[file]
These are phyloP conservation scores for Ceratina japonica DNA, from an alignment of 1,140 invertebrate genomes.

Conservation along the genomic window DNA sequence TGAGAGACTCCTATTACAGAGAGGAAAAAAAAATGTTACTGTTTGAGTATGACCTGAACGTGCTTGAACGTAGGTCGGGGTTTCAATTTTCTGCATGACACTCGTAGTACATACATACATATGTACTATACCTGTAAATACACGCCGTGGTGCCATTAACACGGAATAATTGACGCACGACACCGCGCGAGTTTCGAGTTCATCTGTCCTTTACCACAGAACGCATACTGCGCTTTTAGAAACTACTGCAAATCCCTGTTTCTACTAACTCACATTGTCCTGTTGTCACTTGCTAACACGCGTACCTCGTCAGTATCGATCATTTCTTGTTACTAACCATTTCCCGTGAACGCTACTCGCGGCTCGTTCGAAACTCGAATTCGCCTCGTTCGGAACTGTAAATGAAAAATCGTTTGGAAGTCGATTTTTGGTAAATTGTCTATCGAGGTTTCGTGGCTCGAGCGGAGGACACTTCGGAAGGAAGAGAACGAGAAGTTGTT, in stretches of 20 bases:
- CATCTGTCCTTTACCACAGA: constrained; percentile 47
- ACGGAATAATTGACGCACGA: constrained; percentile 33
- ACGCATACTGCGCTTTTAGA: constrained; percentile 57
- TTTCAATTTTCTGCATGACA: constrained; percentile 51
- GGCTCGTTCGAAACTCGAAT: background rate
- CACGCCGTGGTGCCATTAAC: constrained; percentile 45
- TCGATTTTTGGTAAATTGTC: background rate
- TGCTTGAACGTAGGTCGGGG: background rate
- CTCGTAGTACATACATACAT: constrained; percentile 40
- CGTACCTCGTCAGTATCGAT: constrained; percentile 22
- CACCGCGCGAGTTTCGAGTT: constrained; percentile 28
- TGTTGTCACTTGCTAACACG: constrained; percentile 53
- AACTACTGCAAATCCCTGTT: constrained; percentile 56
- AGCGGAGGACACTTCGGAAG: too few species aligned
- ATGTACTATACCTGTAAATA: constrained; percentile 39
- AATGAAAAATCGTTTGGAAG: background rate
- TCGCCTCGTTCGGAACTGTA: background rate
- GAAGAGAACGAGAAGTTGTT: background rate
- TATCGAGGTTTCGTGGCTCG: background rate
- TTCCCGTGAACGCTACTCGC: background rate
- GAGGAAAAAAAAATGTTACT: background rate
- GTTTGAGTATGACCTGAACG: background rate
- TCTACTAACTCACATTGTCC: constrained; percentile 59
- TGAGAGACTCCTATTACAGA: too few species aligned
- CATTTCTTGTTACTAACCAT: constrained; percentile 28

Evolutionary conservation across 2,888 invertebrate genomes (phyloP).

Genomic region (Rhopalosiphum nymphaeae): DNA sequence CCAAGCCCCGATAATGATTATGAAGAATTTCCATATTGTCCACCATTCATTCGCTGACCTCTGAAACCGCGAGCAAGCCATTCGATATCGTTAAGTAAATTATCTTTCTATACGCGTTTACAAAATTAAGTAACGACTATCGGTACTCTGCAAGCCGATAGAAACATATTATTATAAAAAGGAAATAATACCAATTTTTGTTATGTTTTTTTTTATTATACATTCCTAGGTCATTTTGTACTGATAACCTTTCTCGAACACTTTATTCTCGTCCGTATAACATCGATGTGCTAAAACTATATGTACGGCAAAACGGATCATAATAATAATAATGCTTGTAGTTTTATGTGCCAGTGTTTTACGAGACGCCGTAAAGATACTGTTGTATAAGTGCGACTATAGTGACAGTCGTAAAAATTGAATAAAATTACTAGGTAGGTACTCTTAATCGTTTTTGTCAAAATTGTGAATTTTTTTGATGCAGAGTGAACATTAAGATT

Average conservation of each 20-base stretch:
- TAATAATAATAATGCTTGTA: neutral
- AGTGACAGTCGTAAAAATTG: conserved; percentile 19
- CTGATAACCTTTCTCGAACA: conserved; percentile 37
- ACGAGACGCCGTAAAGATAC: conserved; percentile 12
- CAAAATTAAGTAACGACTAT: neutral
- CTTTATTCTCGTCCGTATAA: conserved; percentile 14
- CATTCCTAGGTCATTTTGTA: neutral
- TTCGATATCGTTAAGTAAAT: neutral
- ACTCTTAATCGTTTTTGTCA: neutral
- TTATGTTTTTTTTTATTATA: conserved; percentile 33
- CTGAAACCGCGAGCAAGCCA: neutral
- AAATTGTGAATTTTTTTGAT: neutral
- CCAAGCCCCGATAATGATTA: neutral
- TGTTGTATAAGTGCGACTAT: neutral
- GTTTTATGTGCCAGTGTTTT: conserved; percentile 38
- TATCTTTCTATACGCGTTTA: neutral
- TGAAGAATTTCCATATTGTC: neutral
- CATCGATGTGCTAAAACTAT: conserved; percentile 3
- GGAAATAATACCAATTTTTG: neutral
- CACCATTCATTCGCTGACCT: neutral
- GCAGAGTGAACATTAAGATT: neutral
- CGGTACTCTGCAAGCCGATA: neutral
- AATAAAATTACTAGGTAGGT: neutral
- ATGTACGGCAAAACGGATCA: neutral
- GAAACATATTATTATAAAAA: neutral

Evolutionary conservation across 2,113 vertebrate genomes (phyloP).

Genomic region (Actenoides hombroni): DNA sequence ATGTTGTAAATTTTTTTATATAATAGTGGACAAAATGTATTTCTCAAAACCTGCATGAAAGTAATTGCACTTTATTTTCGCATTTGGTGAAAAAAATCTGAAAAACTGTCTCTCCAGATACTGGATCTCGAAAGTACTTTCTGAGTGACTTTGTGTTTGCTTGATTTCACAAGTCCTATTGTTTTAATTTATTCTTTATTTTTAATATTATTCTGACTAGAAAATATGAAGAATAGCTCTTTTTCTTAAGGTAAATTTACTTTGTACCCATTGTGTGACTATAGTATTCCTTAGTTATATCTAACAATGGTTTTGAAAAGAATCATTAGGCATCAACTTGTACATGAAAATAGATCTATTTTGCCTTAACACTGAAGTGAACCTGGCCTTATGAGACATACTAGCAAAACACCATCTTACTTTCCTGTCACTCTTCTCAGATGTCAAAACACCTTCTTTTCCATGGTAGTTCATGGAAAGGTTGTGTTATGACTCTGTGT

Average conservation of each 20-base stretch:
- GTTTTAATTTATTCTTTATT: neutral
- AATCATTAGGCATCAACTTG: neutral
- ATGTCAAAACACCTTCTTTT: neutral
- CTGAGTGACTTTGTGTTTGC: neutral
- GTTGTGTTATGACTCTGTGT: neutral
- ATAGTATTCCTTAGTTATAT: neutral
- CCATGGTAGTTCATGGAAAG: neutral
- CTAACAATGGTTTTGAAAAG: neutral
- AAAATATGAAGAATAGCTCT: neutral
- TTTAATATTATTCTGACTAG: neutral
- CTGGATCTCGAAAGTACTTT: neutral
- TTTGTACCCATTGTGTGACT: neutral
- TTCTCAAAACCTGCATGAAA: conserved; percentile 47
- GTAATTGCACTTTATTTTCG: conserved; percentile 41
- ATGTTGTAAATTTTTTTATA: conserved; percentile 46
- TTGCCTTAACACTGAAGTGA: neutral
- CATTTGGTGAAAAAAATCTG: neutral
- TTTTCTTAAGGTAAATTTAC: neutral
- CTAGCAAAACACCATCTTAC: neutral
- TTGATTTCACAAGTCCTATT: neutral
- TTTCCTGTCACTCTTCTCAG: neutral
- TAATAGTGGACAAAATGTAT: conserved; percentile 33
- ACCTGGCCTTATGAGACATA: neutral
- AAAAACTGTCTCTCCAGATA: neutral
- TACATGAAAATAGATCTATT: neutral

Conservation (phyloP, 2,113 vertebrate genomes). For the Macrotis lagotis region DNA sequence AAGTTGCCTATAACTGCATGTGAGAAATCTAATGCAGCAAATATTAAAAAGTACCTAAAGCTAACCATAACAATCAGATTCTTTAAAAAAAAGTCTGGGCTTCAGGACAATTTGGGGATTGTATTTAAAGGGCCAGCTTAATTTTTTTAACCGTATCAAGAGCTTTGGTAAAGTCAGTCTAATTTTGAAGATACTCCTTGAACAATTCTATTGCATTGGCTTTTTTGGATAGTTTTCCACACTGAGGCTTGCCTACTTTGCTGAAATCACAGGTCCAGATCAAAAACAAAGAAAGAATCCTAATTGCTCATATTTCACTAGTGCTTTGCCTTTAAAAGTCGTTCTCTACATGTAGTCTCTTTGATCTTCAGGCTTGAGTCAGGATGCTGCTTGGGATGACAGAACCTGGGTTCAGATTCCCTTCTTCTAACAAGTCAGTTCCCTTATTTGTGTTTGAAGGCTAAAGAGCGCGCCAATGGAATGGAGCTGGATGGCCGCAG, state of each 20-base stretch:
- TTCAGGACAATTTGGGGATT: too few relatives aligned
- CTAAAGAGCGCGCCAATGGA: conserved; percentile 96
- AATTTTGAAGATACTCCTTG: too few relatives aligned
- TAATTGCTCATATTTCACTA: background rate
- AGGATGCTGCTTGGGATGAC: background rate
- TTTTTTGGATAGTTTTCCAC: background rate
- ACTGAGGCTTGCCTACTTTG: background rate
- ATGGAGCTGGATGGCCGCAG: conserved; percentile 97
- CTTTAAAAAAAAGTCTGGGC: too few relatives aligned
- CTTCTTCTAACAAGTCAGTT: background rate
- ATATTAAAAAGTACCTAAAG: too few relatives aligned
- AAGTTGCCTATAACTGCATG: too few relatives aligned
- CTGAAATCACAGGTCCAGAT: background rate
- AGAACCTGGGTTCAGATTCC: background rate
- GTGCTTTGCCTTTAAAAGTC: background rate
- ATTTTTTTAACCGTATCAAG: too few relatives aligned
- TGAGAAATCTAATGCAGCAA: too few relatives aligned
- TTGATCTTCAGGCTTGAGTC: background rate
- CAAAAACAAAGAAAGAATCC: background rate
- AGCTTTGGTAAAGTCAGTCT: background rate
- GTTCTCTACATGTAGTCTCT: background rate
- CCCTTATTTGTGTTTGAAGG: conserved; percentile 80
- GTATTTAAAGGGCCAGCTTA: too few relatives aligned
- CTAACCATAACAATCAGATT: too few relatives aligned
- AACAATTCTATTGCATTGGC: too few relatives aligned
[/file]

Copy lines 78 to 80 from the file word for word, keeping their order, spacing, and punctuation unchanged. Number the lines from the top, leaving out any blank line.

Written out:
- TTGATTTCACAAGTCCTATT: neutral
- TTTCCTGTCACTCTTCTCAG: neutral
- TAATAGTGGACAAAATGTAT: conserved; percentile 33